Its reach has been gratifying. Palestinian educators built communication programs around the Arabic edition; Israeli mediators used the Hebrew edition to help with external and internal negotiations; Postwar Hutu and Tutsi leaders in Burundi have come together to develop a conflict resolution program for their youth using the French edition. Global organizations are using it to manage the challenges of working within and across cultures. At twenty-five and languages and counting, it has even been downloaded, we’re told, onto the International Space Station.
The book has been used to train oil-rig operators in the North Sea, Iñupiat negotiators in the oil-rich Northern Slope of Alaska, and business leaders at Saudi Aramco. It’s been used at the Boston Area Rape Crisis Center and the headquarters and field offices of UN-AIDS. Doctors, nurses, and administrators in hospitals across the United States have used it to deliver better patient care and more humane workplaces. Within the U.S. government, it’s distributed at the Department of Justice, the IRS, the Federal Reserve, and the Postal Service. During one administration, the White House made it required reading for its top sixteen hundred political appointees.
And we were delighted to learn that it was named one of the top 75 Penguin classics of all time.
What people are saying about Difficult Conversations:
“ on my third reading. Half the pages are dog-eared. This is a mind-bogglingly powerful book. For life.”
— Tom Peters.
“ The only people who shouldn’t read Difficult Conversations are those who never work with people, anywhere.”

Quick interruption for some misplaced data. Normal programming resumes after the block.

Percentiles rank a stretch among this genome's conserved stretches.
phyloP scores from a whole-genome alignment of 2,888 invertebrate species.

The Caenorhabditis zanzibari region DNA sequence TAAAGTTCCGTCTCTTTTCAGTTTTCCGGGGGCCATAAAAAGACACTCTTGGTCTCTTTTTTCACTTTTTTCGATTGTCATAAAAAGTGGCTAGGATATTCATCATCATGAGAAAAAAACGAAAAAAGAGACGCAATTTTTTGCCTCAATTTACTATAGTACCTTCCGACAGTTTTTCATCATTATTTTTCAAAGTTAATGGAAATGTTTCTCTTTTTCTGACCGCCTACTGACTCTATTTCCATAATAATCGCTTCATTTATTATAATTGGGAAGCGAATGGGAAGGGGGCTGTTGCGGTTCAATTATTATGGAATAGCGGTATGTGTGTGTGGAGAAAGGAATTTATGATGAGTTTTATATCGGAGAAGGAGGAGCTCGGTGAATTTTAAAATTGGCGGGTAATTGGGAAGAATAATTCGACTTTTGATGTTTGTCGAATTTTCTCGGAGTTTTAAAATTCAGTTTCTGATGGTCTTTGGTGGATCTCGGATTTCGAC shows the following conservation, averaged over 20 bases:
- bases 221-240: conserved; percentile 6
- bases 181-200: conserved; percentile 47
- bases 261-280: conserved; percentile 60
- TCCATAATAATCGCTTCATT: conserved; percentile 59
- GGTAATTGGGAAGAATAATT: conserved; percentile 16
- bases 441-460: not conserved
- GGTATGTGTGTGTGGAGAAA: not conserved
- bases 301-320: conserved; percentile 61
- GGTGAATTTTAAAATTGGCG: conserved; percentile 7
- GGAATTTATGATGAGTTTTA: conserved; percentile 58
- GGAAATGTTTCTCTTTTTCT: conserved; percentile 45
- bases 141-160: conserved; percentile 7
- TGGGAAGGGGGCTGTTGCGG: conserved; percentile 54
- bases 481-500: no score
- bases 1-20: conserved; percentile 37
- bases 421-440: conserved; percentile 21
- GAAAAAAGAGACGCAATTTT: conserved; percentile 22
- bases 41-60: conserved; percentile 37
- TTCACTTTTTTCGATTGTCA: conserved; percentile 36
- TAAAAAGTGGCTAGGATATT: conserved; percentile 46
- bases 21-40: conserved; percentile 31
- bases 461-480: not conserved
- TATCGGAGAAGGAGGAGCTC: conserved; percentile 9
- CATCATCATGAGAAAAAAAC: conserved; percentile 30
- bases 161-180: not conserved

— Peter M. Senge, bestselling author of The Fifth Discipline
“ A user-friendly guide to mastering the talks we dread . . . a keeper.”
— Fast Company magazine
“ Emotional intelligence applied to life’s toughest moments.”
—Daniel Goleman, bestselling author of Working with Emotional Intelligence
“ How do you confront your ex-spouse who’s late picking up the kids? How do you tell a client their project took longer than expected and the bill is twice as high? How do you say ‘I’m sorry’? Start by picking up Difficult Conversations.”
“ [Difficult Conversations] will be appreciated by readers who wish to improve oral communication in all aspects of their daily lives.”
“ Stone, Patton, and Heen illustrate their points with anecdotes, scripted conversations and familiar examples in a clear, easy-to browse format.”
“ The central insights of Difficult Conversations so resonate with common sense that it is easy to overlook just how remarkable of a book it is . . . a must-read.”
—Harvard Negotiation Law Review
“ Examples more clear-headed and advice more precise than we’ve seen before.”
—Dallas Morning News
“ Stone, Patton, and Heen have written an extremely clear and unpretentious exposition of how to develop effective communication skills and a guide to achieving openness and constructive outcomes in dialogue. . . this book is, and probably for some time to come will be definitive.”
—Southern Communication Journal